In his screed, Norton played the same kind of numbers game in which Holocaust deniers like to indulge. Rejecting the claim that Communist regimes had killed 100 million people, he complained that that figure included Russians killed during the Nazi invasion of the USSR. He also criticized Thiessen and others for relying on statistics from The Black Book of Communism, a solid reference work that Norton dismissed as a “propagandistic tract” – “a collection of right-wing essays published in France in 1997” – and charged with “trivializing the Holocaust.”

Josef Stalin

Of course, it’s possible to tell the whole truth about Communism without being a fan of Nazism. Evil is evil. Totalitarianism is totalitarianism. Surely the Washington Post and Wall Street Journal don’t think Hitler was peachy keen. Norton’s whole line of argument here is disingenuous – in fact, he’s the one who greatly prefers one kind of totalitarianism to the other, and who is determined not to see them placed anywhere near on the same level. He claims that The Black Book of Communism had been used “to diminish the crimes of fascism and portray it as a lesser evil compared to communism.” That admirers of one brand of tyranny can use the facts about another brand of tyranny to suit their own purposes does not mean that those facts aren’t facts.

Noam Chomsky

Norton goes further: borrowing from Noam Chomsky, he serves up the suggestion that the logic of The Black Book of Communism could be used to blame capitalism for the death of tens of millions of people in India alone. He also tries to sell the notion that, because “the Soviet Union’s meticulously kept archives” show that “799,455 people were executed under the rule of Joseph Stalin between 1921 and 1953,” this number should be accepted as the sum total of lives lost as a result of Communism during the Stalin era. Forget, then, the Gulag and the Holodomor.

Mao Zedong

Norton also tries to drastically slash the number of people who died as a consequence of Mao’s tyranny, arguing that millions of them were, rather, victims of famine, and pointing out that deadly famines have been a regular part of Chinese history for centuries. In short, in addition to dropping the Gulag and Holodomor down the memory hole, Norton also deep-sixes the depredations of the so-called Cultural Revolution.

But that’s not all. Norton implies that instead of demonizing Communism, we should celebrate it – after all, it was the Soviets who experienced most of the battlefront casualties in “the fight against fascism.” Fine – the problem is that, again, they were fighting one form of totalitarianism in the name of another form of totalitarianism. He describes the USSR as having “liberated Auschwitz and Berlin.” But how can you speak of “liberation” when the people “liberated” ended up living under a fiercely illiberal dictatorship?

Prisoners in Paradise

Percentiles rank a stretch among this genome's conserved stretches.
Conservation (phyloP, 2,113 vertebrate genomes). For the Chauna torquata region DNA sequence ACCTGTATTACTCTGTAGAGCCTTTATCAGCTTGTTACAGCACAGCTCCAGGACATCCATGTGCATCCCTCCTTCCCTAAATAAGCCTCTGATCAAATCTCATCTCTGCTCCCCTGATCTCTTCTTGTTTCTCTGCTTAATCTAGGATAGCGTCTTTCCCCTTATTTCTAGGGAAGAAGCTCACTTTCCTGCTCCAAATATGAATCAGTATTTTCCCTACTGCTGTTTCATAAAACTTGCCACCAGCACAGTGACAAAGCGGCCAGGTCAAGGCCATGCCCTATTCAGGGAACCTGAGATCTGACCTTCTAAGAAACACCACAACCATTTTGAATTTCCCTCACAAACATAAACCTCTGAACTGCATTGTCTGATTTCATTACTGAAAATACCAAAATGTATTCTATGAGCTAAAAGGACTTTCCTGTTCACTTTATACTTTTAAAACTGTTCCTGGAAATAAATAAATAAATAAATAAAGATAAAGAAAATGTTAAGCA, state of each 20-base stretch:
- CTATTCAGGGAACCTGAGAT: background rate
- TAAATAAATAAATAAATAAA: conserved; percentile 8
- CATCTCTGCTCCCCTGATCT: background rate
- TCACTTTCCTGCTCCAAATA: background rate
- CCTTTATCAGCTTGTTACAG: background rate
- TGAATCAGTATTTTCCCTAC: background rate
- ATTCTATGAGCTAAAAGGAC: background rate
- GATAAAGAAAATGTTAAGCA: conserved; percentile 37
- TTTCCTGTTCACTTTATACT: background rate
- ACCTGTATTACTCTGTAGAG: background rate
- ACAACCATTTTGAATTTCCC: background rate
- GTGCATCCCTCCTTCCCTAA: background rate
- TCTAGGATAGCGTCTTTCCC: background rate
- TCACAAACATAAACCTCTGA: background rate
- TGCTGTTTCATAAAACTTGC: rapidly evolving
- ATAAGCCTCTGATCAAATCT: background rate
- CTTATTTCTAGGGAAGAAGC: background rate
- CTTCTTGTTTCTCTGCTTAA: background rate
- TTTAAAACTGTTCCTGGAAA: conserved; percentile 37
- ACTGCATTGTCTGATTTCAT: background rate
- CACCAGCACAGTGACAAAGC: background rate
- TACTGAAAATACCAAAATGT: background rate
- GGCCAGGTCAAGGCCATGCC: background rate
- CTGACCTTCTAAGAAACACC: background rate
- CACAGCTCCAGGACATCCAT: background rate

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Noel Field

Last week we started examining the curious life of Noel Field, American diplomat turned Stalinist spy, as told in a splendid recent biography by Kati Marton.

In our last installment, we saw that Field was exposed as a spy in 1948 by Whittaker Chambers. Seeking refuge and a new meaningful life in service to Communism, Field traveled to Prague – where he was promptly arrested, questioned, and tortured until he confessed to being an American spy. His torturers knew this was a lie, but they wanted Field to provide false “evidence” against other Communists so that they could be executed as traitors – and he obliged them, turning over no fewer than 562 names.

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Erica Wallach, 1962

This next part sounds almost like some kind of sick joke. When Field went missing, his wife, Herta, was worried. She went to Prague to look for him – and was promptly arrested. Field’s brother, Hermann, was also worried. He went to Warsaw – where he, too, was arrested. That left Erica Wallach, who had been a sort of stepdaughter to Noel and Herta and who was now married to an American GI with whom she had two small children. Erica contacted an East German official of her acquaintance and asked him to help her find Noel, Herta, and Hermann. He invited her to meet him at Communist Party headquarters on Unter den Linden in East Berlin. She went there and was immediately arrested, tried as a spy, sentenced to death, and sent to a Moscow prison to await her execution. But fate intervened: Stalin died, and instead of being executed, Erica was sent to the worst of the Gulag stations, north of the Arctic Circle, where she spent several years doing burdensome manual labor in subzero temperatures.

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Hermann Field and his wife, Kate, in later years